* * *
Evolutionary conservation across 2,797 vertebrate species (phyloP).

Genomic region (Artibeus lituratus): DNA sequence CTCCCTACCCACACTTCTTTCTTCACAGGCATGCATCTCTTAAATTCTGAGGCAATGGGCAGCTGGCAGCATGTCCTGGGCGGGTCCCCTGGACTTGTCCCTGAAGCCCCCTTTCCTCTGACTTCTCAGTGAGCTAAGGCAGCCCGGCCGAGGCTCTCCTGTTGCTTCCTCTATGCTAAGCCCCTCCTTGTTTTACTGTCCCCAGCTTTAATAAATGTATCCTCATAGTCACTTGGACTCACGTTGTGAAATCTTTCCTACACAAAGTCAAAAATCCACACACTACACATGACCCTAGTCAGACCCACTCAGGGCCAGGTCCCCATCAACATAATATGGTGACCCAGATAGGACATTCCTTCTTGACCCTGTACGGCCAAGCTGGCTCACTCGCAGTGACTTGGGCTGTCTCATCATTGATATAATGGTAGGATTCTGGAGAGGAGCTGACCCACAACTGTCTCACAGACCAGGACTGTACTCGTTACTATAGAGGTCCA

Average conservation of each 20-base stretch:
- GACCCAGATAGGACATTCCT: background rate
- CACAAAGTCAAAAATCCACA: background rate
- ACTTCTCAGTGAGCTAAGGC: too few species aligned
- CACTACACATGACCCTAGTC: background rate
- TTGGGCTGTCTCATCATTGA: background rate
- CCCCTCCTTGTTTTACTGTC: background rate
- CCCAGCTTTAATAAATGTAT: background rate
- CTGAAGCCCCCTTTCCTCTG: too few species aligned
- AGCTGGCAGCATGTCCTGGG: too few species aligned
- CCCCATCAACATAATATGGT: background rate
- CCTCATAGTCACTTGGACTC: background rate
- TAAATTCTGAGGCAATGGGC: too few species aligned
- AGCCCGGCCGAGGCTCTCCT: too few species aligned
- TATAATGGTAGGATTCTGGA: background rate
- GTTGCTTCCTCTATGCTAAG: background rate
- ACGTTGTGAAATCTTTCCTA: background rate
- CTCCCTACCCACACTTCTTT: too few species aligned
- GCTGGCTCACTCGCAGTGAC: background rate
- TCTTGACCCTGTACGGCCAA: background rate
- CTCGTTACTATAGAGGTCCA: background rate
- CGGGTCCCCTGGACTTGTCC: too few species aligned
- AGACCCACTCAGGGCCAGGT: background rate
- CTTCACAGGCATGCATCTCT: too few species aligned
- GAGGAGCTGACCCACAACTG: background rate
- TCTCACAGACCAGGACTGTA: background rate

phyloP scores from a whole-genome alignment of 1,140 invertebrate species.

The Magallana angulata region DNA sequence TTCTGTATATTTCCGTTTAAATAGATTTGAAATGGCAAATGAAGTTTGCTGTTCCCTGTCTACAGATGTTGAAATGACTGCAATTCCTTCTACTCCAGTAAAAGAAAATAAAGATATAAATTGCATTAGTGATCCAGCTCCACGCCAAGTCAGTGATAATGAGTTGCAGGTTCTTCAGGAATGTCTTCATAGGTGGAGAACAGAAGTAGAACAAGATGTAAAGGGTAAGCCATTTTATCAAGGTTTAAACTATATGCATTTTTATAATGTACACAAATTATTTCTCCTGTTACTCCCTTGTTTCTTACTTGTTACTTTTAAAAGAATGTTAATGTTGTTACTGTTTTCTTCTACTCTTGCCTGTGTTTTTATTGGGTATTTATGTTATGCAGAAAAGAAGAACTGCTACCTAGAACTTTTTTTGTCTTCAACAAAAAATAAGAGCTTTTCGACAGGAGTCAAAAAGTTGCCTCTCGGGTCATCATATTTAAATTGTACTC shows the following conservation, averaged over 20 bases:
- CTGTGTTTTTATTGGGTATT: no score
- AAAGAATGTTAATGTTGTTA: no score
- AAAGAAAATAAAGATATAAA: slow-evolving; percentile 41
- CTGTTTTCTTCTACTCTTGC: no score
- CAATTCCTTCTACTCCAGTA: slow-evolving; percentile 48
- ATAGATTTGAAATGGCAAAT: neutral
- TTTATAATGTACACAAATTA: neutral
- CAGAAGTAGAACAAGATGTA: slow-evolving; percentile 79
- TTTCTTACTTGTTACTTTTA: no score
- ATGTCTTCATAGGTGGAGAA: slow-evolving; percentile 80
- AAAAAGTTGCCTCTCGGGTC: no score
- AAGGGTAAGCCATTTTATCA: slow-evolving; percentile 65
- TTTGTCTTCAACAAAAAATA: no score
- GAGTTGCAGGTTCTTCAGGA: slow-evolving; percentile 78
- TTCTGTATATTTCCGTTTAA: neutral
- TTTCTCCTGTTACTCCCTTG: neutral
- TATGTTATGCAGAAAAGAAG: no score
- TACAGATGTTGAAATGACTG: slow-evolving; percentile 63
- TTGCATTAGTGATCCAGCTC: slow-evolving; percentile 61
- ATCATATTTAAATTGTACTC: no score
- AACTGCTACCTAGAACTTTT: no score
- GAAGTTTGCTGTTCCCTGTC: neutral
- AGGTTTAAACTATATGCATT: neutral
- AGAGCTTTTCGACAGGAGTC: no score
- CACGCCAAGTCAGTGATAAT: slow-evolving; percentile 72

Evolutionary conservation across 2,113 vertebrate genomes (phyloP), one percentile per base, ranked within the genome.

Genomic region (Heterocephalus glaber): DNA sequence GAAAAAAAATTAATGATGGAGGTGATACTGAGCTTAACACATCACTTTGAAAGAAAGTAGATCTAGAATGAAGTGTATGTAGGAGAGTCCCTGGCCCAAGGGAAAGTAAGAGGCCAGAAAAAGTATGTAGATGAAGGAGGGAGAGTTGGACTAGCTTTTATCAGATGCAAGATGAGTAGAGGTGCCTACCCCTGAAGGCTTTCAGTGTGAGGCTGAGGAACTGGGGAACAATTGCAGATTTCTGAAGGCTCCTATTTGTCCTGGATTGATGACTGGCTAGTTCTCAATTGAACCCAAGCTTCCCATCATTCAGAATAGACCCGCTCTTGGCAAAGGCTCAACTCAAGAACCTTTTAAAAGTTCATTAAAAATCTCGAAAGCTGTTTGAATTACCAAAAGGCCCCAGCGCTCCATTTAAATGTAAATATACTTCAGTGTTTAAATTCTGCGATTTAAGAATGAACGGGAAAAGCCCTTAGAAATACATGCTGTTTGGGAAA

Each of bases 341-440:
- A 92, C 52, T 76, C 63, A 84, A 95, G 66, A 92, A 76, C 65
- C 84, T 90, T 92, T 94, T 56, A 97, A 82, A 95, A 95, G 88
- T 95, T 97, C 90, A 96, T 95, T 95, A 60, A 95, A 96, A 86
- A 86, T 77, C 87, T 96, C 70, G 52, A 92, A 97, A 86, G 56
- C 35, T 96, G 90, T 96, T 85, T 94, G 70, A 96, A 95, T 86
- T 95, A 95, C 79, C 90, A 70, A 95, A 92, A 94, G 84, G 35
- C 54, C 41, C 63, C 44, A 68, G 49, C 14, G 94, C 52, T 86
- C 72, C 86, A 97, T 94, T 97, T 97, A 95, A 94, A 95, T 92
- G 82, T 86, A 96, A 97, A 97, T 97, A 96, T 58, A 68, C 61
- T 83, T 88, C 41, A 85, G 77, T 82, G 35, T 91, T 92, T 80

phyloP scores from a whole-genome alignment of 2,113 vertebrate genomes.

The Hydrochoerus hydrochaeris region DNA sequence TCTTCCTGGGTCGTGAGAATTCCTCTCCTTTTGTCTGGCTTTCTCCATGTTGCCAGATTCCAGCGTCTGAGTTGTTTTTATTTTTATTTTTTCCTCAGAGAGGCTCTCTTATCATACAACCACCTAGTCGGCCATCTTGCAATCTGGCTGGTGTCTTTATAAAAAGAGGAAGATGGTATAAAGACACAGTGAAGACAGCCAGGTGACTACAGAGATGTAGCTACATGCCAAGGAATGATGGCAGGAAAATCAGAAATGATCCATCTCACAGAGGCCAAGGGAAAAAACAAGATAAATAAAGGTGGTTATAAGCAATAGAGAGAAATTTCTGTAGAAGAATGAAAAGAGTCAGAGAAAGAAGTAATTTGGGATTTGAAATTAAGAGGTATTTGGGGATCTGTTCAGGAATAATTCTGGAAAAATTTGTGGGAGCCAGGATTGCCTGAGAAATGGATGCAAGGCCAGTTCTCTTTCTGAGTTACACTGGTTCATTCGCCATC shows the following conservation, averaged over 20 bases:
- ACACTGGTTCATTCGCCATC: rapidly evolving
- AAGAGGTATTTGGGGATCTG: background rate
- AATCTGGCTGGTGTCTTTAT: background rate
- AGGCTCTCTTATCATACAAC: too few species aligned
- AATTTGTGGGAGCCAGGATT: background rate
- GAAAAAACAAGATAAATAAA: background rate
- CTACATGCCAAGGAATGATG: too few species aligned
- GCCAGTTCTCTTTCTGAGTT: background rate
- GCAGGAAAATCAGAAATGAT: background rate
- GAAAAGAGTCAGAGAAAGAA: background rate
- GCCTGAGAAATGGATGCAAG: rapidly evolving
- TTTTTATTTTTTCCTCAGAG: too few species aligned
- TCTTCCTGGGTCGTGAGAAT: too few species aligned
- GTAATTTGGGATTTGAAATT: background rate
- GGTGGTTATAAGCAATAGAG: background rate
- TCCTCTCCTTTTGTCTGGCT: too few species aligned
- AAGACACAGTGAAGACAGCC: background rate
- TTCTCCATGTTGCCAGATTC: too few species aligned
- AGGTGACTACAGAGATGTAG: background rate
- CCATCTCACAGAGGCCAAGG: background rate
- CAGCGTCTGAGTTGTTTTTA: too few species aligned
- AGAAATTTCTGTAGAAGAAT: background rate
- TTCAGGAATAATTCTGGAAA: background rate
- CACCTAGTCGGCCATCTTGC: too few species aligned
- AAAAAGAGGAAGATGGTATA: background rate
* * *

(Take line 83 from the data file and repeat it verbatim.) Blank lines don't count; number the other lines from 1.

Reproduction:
- TCTTCCTGGGTCGTGAGAAT: too few species aligned